Because this is a Disney film I find it important to think about legacy. It’s obvious they want to move Anna in to the Disney princess pantheon and while I’m not a young girl I found Elsa to be the far more compelling character. She doesn’t get a love story but she gets better clothes and a castle made of ice and “Let it Go” (which I’ve already gushed about) is probably the greatest boss bitch song in Disney history. It’s common for the villain to upstage the hero in Disney movies but Elsa isn’t really a villain and I hope she gets her long term marketing due. If I were to ever have a daughter I would want her to have that choice to emulate. I hope that hypothetical daughter isn’t too let down by the fact that I’m pretty sure I’m incapable of making her blonde.
Arvin’s Take: Frozen aims for nuance more than any other Disney animated feature before it, and Idina Menzel’s Elsa may be the most complex Disney character ever. Frozen deserves credit for that, it really does. But it inevitably trips over its own over-qualifying and falls short of its reach; the two sisters spend so much time apart (and Anna spends too much time worrying about boys) that their relationship fails as the story’s focal point.
Really, in almost every way (other than thematic ambition) Frozen falls short of the criminally underrated Tangled which, especially next to Frozen, holds up even better.
Adapting books in to movies is really hard. I’m not covering new ground by saying that. Part of what makes it hard is showing the passage of time. It can be tricky when all you have is a couple hours of quickly flickering images to get all your stuff across. What struck me in my second viewing of Catching Fire is just how badly they deal with that problem in this film and how that might be the only flaw in an otherwise excellent movie (next week I will almost certainly have found more flaws).
This story must take place over months right? It starts with Katniss and Peeta touring the districts as the winners of The Hunger Games. That can’t be that long after the games right? I would have figured almost immediately but the internet tells me it’s six months later to kind of keep the spirit alive all year. We will eventually be in this place with Christmas. It’ll last all year and 23 people will die on Black Friday.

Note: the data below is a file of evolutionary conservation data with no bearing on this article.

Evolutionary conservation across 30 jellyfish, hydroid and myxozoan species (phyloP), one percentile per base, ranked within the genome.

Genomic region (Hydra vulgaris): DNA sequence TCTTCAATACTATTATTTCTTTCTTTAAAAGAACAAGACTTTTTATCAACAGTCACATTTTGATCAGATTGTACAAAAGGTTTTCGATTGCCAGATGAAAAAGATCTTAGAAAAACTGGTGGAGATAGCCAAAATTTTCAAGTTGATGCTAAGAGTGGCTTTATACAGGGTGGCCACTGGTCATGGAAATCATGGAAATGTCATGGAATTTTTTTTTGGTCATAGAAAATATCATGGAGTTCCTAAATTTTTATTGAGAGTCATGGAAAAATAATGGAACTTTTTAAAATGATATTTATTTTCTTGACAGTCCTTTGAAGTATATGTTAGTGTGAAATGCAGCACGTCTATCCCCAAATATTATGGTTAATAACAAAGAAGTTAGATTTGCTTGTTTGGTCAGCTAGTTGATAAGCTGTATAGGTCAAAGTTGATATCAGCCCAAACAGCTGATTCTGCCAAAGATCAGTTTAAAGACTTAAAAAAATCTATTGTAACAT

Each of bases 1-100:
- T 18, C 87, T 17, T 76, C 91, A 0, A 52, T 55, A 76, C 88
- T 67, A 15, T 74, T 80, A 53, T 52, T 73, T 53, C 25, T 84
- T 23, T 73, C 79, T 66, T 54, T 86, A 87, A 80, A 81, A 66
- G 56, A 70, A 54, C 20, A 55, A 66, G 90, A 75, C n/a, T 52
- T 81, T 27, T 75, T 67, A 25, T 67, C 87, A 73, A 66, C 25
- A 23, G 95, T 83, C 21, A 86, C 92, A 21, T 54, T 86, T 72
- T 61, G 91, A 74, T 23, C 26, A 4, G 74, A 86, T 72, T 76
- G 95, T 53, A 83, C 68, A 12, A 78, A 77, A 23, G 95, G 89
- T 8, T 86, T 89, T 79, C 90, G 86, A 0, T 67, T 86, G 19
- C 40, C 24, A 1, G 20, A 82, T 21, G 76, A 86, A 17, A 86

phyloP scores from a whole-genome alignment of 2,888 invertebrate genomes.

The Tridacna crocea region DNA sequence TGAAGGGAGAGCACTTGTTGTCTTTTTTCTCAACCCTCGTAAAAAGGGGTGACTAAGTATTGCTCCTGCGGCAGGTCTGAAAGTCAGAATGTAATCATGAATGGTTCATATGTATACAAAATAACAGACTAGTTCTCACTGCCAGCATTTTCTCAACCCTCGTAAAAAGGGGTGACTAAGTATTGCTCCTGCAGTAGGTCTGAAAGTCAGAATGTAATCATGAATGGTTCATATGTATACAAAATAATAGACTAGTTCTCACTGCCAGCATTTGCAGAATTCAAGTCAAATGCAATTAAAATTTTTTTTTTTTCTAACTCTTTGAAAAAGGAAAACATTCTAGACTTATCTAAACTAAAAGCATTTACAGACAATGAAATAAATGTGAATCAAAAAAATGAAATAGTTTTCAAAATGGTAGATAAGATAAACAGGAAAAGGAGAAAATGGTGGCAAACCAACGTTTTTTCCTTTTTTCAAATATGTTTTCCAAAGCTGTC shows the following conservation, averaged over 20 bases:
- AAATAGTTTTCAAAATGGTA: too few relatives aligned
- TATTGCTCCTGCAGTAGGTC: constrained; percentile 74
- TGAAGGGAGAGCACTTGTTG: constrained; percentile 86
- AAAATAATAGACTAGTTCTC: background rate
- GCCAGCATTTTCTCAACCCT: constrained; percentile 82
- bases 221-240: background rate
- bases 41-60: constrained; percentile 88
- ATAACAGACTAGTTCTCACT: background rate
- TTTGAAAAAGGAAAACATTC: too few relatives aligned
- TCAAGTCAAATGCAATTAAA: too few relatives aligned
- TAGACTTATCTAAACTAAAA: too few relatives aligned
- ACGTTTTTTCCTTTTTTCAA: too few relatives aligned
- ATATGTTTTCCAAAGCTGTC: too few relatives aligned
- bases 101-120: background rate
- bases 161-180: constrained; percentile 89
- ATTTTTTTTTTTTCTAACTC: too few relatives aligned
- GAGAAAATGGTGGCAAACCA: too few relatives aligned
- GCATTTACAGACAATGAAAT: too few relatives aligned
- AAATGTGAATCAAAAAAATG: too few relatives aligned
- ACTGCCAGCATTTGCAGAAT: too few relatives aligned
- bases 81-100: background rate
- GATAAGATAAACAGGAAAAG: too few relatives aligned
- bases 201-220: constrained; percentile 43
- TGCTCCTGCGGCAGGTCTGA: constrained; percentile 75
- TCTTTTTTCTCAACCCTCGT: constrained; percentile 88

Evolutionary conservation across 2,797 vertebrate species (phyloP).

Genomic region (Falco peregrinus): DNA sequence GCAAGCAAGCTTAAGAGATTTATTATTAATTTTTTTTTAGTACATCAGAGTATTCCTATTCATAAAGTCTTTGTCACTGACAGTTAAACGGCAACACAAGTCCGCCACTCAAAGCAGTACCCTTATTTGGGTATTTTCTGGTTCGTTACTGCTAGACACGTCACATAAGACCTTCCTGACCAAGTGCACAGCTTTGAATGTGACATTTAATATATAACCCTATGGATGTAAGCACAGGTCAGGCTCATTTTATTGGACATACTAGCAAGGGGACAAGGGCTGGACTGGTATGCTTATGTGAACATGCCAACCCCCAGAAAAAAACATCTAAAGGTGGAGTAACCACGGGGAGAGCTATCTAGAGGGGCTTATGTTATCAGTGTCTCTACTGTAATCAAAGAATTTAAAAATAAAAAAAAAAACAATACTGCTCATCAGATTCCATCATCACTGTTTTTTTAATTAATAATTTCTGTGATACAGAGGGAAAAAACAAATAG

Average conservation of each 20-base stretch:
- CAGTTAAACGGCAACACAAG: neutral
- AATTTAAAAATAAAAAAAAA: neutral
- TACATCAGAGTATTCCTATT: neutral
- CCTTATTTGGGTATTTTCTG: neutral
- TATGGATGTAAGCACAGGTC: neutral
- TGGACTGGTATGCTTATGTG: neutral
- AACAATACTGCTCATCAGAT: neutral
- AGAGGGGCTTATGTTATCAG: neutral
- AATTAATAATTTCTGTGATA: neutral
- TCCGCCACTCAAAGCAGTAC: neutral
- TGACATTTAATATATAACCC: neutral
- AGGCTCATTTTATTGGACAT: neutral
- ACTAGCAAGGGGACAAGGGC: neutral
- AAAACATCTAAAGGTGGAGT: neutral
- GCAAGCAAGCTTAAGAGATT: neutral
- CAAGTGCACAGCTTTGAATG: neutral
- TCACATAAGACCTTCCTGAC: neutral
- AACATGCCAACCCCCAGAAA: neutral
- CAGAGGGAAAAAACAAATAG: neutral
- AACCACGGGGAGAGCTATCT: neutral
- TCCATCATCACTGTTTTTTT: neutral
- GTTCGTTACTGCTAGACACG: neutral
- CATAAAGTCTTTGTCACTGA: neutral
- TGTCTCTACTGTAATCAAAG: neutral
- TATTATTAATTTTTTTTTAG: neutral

So, the film ends with another games and we know those are annual events so this is a six month story but it seems to take no time at all. When Katniss leaves on her tour she says she’ll be back before the snow starts to melt but every time the movie goes to District 12 it looks like there’s snow on the ground. I get that it’s a two and a half hour movie already and that montages of seasons changing or whatever they would have done to show that time would only have made the film longer but it seems clear that the movie jumps several months at one point and doesn’t say anything and that’s really weird.
One more thing that really got me the second time was the dress Effie wears at the reaping scene that appears to be dozens of monarch butterflies is just fantastic. I just love the Capitol fashions and that was the best example. It’s a hard line for science-fiction to feel out there and plausible and that hit it for me. Really well done,
Arvin’s Take: Not having read the books proves a serious disadvantage during a second viewing because that’s when you’re supposed to see all the little references you missed the first time around, which is useless when you don’t know what you’re looking for. But, while I was struggling to stay awake about right before they got inside the arena, the movie still deserves credit for its impeccable editing, which does a magnificent job of keeping the tension up and letting the characters breathe during the slower moments. It’s a very tough line to tread, as we saw in Ender’s Game, which just whizzed by to little emotional effect.
I respected the first Hunger Games film. It was a great adaptation of an ok book. That was a respect given to it after a Stockholm-syndrome-inducing four theatrical screenings. There was none of that needed this time, Catching Fire is a fantastic film. Well, that or I’m still brainwashed from last time but it’s probably actually good.